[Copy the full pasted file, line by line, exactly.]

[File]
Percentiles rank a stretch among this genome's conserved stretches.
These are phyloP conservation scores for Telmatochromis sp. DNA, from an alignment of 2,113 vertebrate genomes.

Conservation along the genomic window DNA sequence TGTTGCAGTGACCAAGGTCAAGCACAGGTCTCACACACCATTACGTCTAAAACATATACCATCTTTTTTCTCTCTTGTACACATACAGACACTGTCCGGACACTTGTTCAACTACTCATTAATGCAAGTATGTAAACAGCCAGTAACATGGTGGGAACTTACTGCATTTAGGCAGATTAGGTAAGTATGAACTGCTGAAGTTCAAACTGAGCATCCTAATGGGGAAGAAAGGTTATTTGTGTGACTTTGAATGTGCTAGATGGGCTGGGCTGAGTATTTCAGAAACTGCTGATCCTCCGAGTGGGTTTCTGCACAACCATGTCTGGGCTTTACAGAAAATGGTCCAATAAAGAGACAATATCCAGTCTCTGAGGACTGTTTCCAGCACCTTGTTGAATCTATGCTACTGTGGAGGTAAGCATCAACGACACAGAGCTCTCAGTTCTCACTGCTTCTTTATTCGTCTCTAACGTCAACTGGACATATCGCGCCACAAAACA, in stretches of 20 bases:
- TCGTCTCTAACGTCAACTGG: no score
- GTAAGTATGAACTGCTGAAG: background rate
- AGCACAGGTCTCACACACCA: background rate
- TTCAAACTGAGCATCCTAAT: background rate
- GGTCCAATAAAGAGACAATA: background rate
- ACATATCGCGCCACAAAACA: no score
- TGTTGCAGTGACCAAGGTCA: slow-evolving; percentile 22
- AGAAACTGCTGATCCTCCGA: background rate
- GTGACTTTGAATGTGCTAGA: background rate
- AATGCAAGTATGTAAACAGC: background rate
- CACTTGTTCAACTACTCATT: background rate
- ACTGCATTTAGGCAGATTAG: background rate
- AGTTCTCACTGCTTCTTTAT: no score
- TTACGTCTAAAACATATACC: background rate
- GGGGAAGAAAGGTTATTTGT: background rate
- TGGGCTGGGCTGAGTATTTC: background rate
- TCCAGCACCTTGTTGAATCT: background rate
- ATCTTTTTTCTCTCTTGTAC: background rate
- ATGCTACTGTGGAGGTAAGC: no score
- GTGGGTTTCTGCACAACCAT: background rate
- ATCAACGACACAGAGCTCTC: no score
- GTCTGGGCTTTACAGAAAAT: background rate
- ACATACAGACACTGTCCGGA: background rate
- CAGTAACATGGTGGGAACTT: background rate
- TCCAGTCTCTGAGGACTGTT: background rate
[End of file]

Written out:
Percentiles rank a stretch among this genome's conserved stretches.
These are phyloP conservation scores for Telmatochromis sp. DNA, from an alignment of 2,113 vertebrate genomes.

Conservation along the genomic window DNA sequence TGTTGCAGTGACCAAGGTCAAGCACAGGTCTCACACACCATTACGTCTAAAACATATACCATCTTTTTTCTCTCTTGTACACATACAGACACTGTCCGGACACTTGTTCAACTACTCATTAATGCAAGTATGTAAACAGCCAGTAACATGGTGGGAACTTACTGCATTTAGGCAGATTAGGTAAGTATGAACTGCTGAAGTTCAAACTGAGCATCCTAATGGGGAAGAAAGGTTATTTGTGTGACTTTGAATGTGCTAGATGGGCTGGGCTGAGTATTTCAGAAACTGCTGATCCTCCGAGTGGGTTTCTGCACAACCATGTCTGGGCTTTACAGAAAATGGTCCAATAAAGAGACAATATCCAGTCTCTGAGGACTGTTTCCAGCACCTTGTTGAATCTATGCTACTGTGGAGGTAAGCATCAACGACACAGAGCTCTCAGTTCTCACTGCTTCTTTATTCGTCTCTAACGTCAACTGGACATATCGCGCCACAAAACA, in stretches of 20 bases:
- TCGTCTCTAACGTCAACTGG: no score
- GTAAGTATGAACTGCTGAAG: background rate
- AGCACAGGTCTCACACACCA: background rate
- TTCAAACTGAGCATCCTAAT: background rate
- GGTCCAATAAAGAGACAATA: background rate
- ACATATCGCGCCACAAAACA: no score
- TGTTGCAGTGACCAAGGTCA: slow-evolving; percentile 22
- AGAAACTGCTGATCCTCCGA: background rate
- GTGACTTTGAATGTGCTAGA: background rate
- AATGCAAGTATGTAAACAGC: background rate
- CACTTGTTCAACTACTCATT: background rate
- ACTGCATTTAGGCAGATTAG: background rate
- AGTTCTCACTGCTTCTTTAT: no score
- TTACGTCTAAAACATATACC: background rate
- GGGGAAGAAAGGTTATTTGT: background rate
- TGGGCTGGGCTGAGTATTTC: background rate
- TCCAGCACCTTGTTGAATCT: background rate
- ATCTTTTTTCTCTCTTGTAC: background rate
- ATGCTACTGTGGAGGTAAGC: no score
- GTGGGTTTCTGCACAACCAT: background rate
- ATCAACGACACAGAGCTCTC: no score
- GTCTGGGCTTTACAGAAAAT: background rate
- ACATACAGACACTGTCCGGA: background rate
- CAGTAACATGGTGGGAACTT: background rate
- TCCAGTCTCTGAGGACTGTT: background rate